I read an article about how defining your days as “busy” effectively gives you an excuse to ignore the most important things in your life. It suggested that we should eliminate the word “busy” from our vocabulary because it’s not a virtue, and it signals that we’re not able to manage our time effectively.
Everyone who reads this blog (all 3 of you) knows I’m into effective management of everything, and that I simply abhor inefficiency.
The article, and my life in general, has me thinking a lot about how I can cut out the noise, so that I free up my time for the people I love, for new experiences, and to nourish my soul. My soul has been on a steady diet of “10 hours of conference calls chased by 300 daily emails” for way too long. My soul wants to enjoy cookies and hot chocolate, with a sidecar of whiskey.
Meaningful connections at work, as well as in personal life, take much more time and energy to plan. We have to ignore the small stuff that randomize us, so that we can focus on what’s important. At work, that’s the stuff that changes the game — saves our customers time and money or allows them to reinvent their business. We need to spend less time lamenting what we can’t accomplish and more time actually adding value with what’s in our arsenal today.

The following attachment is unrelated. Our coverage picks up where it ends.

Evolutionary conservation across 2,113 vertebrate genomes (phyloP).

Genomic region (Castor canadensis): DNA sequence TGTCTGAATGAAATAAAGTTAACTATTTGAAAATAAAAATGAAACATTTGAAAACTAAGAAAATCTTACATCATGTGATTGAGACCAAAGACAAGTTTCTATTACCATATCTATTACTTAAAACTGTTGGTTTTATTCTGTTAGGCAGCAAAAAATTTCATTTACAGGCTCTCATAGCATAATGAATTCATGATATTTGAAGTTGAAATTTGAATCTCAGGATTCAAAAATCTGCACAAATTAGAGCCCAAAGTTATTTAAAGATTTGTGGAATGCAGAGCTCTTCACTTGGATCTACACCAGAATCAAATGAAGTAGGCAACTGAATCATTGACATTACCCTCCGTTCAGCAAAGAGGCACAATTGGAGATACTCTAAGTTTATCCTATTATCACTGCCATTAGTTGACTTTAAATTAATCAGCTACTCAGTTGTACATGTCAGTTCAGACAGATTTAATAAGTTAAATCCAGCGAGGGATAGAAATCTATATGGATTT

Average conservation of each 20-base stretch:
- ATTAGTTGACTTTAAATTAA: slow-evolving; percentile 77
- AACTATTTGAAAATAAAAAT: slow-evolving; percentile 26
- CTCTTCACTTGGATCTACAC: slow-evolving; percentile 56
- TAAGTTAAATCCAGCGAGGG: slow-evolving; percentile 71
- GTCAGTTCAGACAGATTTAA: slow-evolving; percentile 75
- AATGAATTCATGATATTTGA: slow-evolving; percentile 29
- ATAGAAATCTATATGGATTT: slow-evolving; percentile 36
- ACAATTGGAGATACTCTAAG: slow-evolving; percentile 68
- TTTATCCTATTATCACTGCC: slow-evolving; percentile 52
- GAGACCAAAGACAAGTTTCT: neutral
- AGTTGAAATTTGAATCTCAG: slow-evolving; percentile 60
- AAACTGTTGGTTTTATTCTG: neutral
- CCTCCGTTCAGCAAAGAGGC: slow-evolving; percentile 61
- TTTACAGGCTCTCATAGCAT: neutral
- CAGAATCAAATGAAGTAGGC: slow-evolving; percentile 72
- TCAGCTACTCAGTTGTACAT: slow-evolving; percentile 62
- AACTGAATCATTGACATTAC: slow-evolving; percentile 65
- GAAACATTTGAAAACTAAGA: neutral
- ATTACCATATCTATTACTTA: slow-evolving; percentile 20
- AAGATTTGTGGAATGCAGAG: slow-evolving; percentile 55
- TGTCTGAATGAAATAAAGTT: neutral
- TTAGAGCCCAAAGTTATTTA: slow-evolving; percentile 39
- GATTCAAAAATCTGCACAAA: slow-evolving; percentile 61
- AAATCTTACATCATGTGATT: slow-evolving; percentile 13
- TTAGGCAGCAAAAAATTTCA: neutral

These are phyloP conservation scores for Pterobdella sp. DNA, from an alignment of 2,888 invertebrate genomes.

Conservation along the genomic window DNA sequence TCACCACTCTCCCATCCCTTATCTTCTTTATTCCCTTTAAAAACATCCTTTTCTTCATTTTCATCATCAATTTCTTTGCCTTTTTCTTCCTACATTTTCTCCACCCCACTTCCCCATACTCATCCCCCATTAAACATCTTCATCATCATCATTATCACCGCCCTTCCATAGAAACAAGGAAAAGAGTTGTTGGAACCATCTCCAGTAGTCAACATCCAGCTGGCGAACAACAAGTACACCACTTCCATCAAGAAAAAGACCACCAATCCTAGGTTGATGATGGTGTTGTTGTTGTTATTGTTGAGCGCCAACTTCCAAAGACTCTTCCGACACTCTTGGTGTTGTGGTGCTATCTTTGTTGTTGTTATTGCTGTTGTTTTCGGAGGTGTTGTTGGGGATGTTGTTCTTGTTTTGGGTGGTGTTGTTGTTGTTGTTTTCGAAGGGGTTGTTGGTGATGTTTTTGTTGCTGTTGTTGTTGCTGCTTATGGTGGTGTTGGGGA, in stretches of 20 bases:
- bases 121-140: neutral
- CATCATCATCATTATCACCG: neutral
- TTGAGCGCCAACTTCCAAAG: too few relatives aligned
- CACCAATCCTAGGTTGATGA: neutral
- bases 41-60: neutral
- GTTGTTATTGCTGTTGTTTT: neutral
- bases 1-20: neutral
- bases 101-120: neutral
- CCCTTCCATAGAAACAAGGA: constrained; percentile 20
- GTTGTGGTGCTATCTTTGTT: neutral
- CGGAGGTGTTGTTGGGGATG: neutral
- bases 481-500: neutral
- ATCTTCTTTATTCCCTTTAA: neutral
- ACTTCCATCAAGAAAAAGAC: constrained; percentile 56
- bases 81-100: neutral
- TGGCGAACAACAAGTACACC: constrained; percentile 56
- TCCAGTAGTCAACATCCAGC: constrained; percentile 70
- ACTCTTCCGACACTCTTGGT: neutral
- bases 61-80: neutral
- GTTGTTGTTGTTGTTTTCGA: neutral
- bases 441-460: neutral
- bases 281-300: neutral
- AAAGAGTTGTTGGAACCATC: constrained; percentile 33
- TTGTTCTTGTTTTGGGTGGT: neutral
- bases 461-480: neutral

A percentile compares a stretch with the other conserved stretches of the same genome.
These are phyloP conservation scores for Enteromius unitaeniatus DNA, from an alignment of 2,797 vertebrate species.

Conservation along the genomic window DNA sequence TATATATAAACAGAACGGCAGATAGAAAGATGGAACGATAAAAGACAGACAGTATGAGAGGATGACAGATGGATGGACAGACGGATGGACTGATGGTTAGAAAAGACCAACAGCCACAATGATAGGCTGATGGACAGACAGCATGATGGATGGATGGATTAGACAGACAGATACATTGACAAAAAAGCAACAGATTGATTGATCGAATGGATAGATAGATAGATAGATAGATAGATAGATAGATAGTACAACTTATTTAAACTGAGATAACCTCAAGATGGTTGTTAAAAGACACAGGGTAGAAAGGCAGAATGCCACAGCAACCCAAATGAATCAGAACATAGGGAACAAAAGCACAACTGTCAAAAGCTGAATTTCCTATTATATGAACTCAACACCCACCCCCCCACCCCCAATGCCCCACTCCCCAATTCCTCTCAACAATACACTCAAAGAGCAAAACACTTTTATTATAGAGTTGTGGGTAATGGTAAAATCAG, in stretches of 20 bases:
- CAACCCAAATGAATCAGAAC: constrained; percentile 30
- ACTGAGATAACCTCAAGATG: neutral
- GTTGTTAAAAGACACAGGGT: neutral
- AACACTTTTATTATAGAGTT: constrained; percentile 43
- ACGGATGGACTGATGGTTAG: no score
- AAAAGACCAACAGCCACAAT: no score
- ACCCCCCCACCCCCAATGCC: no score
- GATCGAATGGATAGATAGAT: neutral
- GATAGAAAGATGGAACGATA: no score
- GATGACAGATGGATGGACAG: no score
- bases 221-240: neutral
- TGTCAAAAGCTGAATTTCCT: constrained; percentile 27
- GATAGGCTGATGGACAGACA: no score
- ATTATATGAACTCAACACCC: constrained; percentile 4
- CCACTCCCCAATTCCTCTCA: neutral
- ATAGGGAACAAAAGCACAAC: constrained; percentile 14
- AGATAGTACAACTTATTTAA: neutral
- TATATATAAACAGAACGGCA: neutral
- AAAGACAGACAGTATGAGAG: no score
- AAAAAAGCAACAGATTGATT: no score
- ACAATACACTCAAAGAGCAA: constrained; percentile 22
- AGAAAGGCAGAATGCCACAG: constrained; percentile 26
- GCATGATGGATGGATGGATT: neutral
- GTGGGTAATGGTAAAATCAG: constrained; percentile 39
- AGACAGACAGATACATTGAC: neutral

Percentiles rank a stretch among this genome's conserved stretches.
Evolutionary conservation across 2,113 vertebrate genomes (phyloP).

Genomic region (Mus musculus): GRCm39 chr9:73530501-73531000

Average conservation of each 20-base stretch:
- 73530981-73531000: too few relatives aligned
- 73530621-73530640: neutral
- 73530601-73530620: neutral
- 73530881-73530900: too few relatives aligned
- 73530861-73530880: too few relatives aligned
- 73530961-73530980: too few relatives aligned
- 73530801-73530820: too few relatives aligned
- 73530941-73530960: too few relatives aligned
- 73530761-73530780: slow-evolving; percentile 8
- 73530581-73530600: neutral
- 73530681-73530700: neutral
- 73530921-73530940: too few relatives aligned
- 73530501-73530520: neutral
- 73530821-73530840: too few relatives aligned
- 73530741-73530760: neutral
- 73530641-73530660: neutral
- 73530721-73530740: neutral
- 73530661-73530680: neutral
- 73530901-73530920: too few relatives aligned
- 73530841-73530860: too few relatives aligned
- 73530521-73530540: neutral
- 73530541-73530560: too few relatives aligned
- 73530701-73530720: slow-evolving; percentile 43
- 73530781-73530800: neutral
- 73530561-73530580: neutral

In my personal life, that means more time outdoors, more time exercising, and more time spent with the people I care about. It’s trying a new recipe, because I love to cook…and then inviting over my loved ones to share it with me. Less time running useless errands and more time taking a bath with a good book.
Here’s to not being busy…but having a life filled with meaningful experiences and the people we love.